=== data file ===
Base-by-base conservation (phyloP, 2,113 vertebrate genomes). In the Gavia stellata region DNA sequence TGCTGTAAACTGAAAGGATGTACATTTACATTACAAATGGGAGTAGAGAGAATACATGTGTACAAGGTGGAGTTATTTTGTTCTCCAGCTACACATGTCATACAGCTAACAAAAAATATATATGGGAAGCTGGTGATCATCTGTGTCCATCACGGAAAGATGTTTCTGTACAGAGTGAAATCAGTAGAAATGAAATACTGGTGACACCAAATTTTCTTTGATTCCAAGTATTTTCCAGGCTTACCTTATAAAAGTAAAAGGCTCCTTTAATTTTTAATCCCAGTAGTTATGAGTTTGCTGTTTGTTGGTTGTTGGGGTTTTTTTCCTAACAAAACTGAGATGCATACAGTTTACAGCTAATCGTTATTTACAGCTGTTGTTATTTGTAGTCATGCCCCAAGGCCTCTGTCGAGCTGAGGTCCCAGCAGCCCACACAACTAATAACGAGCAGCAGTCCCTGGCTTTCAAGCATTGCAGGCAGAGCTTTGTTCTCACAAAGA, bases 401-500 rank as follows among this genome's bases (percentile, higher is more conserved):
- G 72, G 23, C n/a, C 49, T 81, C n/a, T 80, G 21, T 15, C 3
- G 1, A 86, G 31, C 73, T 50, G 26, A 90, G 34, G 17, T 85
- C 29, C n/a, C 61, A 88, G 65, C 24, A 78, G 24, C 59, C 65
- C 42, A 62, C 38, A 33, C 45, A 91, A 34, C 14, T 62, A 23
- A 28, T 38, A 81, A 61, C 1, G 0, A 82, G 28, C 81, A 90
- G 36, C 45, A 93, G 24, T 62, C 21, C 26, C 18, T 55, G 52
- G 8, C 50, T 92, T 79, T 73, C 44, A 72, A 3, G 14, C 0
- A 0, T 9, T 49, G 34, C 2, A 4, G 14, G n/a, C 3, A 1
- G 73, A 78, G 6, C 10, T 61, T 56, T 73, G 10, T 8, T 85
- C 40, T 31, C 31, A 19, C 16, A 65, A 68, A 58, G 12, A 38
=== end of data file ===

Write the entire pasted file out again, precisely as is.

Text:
Base-by-base conservation (phyloP, 2,113 vertebrate genomes). In the Gavia stellata region DNA sequence TGCTGTAAACTGAAAGGATGTACATTTACATTACAAATGGGAGTAGAGAGAATACATGTGTACAAGGTGGAGTTATTTTGTTCTCCAGCTACACATGTCATACAGCTAACAAAAAATATATATGGGAAGCTGGTGATCATCTGTGTCCATCACGGAAAGATGTTTCTGTACAGAGTGAAATCAGTAGAAATGAAATACTGGTGACACCAAATTTTCTTTGATTCCAAGTATTTTCCAGGCTTACCTTATAAAAGTAAAAGGCTCCTTTAATTTTTAATCCCAGTAGTTATGAGTTTGCTGTTTGTTGGTTGTTGGGGTTTTTTTCCTAACAAAACTGAGATGCATACAGTTTACAGCTAATCGTTATTTACAGCTGTTGTTATTTGTAGTCATGCCCCAAGGCCTCTGTCGAGCTGAGGTCCCAGCAGCCCACACAACTAATAACGAGCAGCAGTCCCTGGCTTTCAAGCATTGCAGGCAGAGCTTTGTTCTCACAAAGA, bases 401-500 rank as follows among this genome's bases (percentile, higher is more conserved):
- G 72, G 23, C n/a, C 49, T 81, C n/a, T 80, G 21, T 15, C 3
- G 1, A 86, G 31, C 73, T 50, G 26, A 90, G 34, G 17, T 85
- C 29, C n/a, C 61, A 88, G 65, C 24, A 78, G 24, C 59, C 65
- C 42, A 62, C 38, A 33, C 45, A 91, A 34, C 14, T 62, A 23
- A 28, T 38, A 81, A 61, C 1, G 0, A 82, G 28, C 81, A 90
- G 36, C 45, A 93, G 24, T 62, C 21, C 26, C 18, T 55, G 52
- G 8, C 50, T 92, T 79, T 73, C 44, A 72, A 3, G 14, C 0
- A 0, T 9, T 49, G 34, C 2, A 4, G 14, G n/a, C 3, A 1
- G 73, A 78, G 6, C 10, T 61, T 56, T 73, G 10, T 8, T 85
- C 40, T 31, C 31, A 19, C 16, A 65, A 68, A 58, G 12, A 38